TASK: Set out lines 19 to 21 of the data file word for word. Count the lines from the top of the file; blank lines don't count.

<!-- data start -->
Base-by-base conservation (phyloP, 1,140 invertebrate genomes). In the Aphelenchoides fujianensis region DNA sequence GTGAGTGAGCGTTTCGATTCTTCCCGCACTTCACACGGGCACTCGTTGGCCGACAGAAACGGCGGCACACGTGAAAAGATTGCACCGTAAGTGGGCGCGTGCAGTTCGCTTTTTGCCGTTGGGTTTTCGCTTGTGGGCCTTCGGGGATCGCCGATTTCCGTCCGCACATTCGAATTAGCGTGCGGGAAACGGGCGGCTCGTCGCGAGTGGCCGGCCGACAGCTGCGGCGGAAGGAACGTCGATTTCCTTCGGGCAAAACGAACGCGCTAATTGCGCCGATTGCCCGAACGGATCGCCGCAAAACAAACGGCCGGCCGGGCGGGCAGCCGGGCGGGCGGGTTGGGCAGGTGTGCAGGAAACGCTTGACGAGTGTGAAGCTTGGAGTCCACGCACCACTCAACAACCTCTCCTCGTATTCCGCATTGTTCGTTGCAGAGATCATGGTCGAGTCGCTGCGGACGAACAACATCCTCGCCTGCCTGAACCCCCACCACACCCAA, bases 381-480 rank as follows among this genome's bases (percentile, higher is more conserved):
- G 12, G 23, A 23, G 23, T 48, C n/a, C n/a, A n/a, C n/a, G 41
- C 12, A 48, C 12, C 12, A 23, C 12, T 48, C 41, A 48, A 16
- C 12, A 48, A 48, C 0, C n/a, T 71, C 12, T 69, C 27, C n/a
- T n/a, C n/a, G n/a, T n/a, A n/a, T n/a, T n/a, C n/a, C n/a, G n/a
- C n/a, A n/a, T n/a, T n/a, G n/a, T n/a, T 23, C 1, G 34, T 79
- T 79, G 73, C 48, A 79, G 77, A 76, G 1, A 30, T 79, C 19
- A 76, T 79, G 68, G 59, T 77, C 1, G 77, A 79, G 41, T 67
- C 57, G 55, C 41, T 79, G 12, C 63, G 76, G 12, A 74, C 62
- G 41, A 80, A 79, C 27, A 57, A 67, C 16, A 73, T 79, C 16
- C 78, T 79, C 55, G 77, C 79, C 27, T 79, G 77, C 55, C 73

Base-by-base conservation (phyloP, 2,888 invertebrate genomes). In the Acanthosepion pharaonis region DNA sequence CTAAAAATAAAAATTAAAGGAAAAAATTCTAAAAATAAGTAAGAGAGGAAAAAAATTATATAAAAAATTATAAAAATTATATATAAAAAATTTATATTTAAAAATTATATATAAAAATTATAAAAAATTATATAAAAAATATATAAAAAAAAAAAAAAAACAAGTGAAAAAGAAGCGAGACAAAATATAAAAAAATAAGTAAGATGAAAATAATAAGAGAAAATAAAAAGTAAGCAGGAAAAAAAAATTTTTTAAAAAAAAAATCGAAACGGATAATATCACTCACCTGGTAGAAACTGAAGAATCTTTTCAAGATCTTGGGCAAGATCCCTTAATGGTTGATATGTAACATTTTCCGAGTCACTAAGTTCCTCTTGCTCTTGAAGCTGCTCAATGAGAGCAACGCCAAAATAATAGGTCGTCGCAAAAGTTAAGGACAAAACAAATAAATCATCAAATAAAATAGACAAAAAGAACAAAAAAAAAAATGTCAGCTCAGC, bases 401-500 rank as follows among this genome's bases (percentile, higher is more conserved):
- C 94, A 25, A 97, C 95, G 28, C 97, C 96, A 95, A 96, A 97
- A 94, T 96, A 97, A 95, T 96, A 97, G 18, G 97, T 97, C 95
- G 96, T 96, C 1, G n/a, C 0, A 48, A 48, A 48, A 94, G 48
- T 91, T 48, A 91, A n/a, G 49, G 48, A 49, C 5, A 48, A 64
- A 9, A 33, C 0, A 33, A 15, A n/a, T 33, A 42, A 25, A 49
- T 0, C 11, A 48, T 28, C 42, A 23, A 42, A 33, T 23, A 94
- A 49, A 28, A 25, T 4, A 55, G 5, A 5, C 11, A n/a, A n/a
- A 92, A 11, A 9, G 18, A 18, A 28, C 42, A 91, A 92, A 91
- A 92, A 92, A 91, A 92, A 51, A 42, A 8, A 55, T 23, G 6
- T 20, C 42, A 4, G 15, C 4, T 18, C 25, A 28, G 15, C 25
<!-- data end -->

- A 49, A 28, A 25, T 4, A 55, G 5, A 5, C 11, A n/a, A n/a
- A 92, A 11, A 9, G 18, A 18, A 28, C 42, A 91, A 92, A 91
- A 92, A 92, A 91, A 92, A 51, A 42, A 8, A 55, T 23, G 6